U.S. Supreme Court Weighs Execution of Prisoner with Severe Dementia

In AmLaw Litigation Daily, Stephen Miller and Rachel Collins Clarke discuss the fact that the U.S. Supreme Court is considering whether the Eighth Amendment’s prohibition against cruel and unusual punishment bars the execution of an inmate who no longer remembers his own name, much less committing the capital crime of conviction. In October, the Supreme Court heard oral argument in Madison v. Alabama, a case that will determine whether the Eighth Amendment prohibits the execution of a prisoner whose medical condition deprives him of any memory of his offense. In January 2018, Madison requested a stay of execution. In his petition, Madison claimed that he lacked the competency to be executed. The state court denied Madison’s petition, but the Supreme Court granted the stay—and ultimately a full writ of certiorari—in order to consider Madison’s Eighth Amendment claim. Madison argued that his execution would violate the Eighth Amendment’s ban on cruel and unusual punishment and would contravene U.S. Supreme Court precedent barring the execution of mentally disabled or insane prisoners. The Court could issue its decision anytime between now and June 2019. When announced, the Madison case will provide important insights about the Eighth Amendment’s restriction on capital punishment of the mentally disabled.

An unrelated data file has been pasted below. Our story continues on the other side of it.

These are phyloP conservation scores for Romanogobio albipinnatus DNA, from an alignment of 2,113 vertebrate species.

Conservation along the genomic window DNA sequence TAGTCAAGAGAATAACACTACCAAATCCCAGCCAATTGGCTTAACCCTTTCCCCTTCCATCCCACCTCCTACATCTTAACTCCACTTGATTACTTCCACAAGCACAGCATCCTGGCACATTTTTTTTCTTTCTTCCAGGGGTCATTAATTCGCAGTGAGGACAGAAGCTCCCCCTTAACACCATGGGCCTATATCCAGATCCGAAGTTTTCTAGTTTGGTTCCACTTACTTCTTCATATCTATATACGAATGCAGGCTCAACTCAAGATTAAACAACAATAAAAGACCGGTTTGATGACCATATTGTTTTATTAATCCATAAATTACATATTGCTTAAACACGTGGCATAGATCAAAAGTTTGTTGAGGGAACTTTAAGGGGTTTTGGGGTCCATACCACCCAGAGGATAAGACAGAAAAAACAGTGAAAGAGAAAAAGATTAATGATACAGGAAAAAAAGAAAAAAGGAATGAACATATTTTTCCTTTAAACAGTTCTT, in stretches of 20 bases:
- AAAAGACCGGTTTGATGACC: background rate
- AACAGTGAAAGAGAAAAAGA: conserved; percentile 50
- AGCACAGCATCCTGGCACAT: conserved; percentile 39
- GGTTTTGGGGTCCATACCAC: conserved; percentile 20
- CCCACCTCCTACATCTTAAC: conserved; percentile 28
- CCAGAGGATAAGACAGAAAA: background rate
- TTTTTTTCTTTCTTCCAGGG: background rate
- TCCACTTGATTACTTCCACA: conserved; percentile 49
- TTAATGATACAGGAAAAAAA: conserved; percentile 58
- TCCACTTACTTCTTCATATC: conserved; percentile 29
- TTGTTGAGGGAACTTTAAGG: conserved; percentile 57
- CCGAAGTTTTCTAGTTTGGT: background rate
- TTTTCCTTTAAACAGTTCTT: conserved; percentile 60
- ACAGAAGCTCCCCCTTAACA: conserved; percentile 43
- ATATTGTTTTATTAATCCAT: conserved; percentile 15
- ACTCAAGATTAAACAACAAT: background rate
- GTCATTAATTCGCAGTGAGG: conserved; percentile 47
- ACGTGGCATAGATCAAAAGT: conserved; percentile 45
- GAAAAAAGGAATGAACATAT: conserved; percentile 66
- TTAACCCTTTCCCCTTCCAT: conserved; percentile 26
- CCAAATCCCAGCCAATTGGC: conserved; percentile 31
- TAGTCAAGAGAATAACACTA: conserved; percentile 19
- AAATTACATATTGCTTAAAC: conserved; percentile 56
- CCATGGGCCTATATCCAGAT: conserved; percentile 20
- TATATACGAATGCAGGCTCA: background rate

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Stephen A. Miller

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